My bag and shirt were as full of glass as my head, and I didn't know what to do about that. A kindly Latina woman with a blurry face (no glasses, remember) got off the bus, handed me several wipes to clean my head and face, and offered to get me an ambulance. A short, slight white man offered the same, as did the bus driver. It is possible that several other people made the same offer; I was in no shape to notice. I insisted that I was fine and would walk home. I was about a mile and a quarter away at that point, bleeding from my scalp, face, and collarbone-region, and mostly blind.

I called Violesbian and told her matter-of-factly that I wasn't going to make it to the museum. She and The Mysterious X decided that they wouldn't go either, and instead would come to take care of me. Hooray for friends!

I walked back north as far as the next trash can and began to brush the glass off of my head. The wipes were wonderfully useful, but without a mirror I had no way to know what needed real cleaning. I tottered on up the street to a gas station with a bathroom (thanks to the lovely bank manager at Wells Fargo who told me where the nearest public bathroom was), with only one woman on the way inquiring if I was okay.

On the way there I called the She God. Somehow it seemed to me that the most important thing I could be doing was letting her know that I might not make it to her party tonight. Being the true friend that she is, she came and picked me up off the street and drove me the rest of the way home. At that point I was shaking and slightly teary, but I'd had a chance to clean up a little in the bathroom and no longer looked like a horror movie survivor. I wasn't bleeding much anymore.

When we got home a few minutes later, the She God took charge of me and got me into the shower and out of my beer-and-glass-laden clothes. She sat me down and made me drink water and breathe. She Neosporined my head. She made things okay again. Then Viol and X arrived and continued to make things okay. They fed me soup, bought me hydrogen peroxide, and watched Star Trek and Golden Girls with me while I sat on the couch and just sort of stared.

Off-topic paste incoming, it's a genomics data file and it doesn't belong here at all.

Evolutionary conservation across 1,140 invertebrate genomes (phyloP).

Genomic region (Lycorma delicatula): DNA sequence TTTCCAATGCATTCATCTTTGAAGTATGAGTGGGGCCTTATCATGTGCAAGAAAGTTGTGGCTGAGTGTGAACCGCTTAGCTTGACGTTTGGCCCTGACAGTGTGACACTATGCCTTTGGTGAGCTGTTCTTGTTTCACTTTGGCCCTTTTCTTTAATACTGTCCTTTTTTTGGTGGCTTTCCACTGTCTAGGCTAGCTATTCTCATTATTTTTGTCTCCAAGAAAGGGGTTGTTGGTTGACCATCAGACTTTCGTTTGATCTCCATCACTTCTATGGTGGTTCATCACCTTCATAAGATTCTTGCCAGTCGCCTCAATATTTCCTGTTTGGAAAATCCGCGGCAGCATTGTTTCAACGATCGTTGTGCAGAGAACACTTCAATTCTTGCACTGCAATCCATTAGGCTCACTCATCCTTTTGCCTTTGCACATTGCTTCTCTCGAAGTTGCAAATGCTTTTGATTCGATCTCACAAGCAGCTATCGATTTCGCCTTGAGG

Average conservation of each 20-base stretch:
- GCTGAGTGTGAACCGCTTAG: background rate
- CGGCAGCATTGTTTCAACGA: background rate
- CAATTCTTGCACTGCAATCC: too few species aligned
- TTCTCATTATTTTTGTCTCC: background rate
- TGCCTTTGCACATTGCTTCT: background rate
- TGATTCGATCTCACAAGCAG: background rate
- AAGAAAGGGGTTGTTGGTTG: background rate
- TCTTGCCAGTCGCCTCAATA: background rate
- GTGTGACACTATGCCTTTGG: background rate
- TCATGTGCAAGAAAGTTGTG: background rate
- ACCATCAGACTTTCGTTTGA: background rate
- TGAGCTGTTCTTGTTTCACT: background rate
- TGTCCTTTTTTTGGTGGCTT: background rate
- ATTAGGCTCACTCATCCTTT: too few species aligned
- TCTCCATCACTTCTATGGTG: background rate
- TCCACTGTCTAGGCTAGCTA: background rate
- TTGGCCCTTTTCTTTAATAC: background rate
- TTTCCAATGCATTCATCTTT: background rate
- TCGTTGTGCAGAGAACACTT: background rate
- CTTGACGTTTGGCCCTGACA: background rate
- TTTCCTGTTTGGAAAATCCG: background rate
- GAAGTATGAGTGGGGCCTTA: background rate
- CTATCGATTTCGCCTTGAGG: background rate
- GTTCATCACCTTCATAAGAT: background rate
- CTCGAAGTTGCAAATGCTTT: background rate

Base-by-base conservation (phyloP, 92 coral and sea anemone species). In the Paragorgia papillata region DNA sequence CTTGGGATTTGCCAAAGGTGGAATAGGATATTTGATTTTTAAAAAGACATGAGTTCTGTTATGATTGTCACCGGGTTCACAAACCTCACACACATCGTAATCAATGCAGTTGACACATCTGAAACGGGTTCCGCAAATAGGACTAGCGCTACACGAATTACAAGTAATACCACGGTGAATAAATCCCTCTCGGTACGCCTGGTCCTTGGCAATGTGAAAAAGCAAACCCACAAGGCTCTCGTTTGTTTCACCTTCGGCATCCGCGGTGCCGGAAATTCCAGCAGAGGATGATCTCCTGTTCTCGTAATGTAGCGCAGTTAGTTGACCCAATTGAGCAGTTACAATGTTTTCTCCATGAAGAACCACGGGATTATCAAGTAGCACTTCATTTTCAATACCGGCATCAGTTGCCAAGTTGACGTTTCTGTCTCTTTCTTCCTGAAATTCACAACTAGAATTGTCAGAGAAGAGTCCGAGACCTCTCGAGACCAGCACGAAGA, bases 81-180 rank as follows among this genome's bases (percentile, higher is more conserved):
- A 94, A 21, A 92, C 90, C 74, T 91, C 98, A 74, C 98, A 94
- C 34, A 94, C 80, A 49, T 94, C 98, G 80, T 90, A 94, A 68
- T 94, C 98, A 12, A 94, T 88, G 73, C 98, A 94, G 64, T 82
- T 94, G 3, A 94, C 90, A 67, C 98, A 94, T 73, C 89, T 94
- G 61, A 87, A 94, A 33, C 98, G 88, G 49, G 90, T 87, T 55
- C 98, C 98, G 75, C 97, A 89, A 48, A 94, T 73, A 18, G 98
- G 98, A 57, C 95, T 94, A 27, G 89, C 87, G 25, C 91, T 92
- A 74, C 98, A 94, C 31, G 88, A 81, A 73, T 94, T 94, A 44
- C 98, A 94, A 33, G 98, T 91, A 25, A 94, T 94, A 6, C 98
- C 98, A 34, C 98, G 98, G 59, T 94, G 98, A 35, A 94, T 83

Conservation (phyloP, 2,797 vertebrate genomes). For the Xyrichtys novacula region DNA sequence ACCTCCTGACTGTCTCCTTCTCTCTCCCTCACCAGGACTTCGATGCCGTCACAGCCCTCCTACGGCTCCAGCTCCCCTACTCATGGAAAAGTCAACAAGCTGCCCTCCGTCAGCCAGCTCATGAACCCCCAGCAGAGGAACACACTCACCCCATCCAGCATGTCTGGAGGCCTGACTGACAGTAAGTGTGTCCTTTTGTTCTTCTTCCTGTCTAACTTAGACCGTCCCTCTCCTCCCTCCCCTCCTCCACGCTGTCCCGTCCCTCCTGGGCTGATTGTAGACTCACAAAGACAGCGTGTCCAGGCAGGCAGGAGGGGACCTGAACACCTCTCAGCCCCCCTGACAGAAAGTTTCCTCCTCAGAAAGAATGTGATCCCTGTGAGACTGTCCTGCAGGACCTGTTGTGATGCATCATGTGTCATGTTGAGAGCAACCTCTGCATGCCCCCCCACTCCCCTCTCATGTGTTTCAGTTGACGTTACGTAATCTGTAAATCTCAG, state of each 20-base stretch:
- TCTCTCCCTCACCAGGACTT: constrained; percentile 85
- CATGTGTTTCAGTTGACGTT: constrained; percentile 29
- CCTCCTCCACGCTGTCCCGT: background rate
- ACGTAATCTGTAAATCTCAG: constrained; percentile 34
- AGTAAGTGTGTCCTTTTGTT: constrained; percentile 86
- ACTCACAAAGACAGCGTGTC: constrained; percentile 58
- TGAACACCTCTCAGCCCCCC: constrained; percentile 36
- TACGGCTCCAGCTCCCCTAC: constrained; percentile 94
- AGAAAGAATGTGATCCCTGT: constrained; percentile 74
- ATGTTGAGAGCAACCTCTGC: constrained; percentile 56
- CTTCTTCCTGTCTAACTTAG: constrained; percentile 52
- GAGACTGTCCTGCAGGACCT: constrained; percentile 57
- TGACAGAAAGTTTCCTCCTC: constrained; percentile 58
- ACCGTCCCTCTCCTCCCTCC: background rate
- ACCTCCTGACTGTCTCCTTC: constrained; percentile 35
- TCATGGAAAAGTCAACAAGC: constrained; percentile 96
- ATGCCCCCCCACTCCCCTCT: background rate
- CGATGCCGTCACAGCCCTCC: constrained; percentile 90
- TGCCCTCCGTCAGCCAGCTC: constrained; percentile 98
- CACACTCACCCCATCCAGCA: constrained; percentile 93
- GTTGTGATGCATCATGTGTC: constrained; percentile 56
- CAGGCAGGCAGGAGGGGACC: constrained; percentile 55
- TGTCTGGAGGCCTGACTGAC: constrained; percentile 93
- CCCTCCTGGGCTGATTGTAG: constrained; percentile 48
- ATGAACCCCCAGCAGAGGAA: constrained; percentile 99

That was all over about seven hours ago. My head has some tiny red spots, but only one noticeable scrape and no bleeding wounds. There is no glass on or in my person. I went to the birthday party after all, and saw the She God's many cute friends (and also the girls).

Thank you so very, very much, She God, X, and Viol, for taking care of me. Thank you, Fatso, my dial-a-doc medical advice service. Thank you, strangers on the bus who cared enough to give me wipes, help me through the crowd, and offer to hospitalize me. Thank you, woman on the sidewalk who wanted to know if I was okay. Thank you, beer bottle and window, for missing my eyes. Thank you, thick-frame glasses that didn't break, scratch, or bend. Thank you, Dame Fortune, for decreeing that this should happen scant days after I shaved my head, making the cleaning process much, much easier.

In the end, all is well. The day was still good, on balance. But I imagine I'll be having some anxiety the next time I take the 217 south during school rush hour. This was an adventure I don't care to repeat.


Marisa said...

holy crap. i'm glad you're ok.

Jamie said...

Yikes! I'm glad you're ok. That's really scary!

Leila said...

oh, bear!

i love you so.

Violet Vixen said...

That's quite a nickname. I'm glad you're OK and that you made it to the party.

amy jay said...

That sounds so scary!
I'm glad you're okay, and worried that you're not really okay. Are you really okay?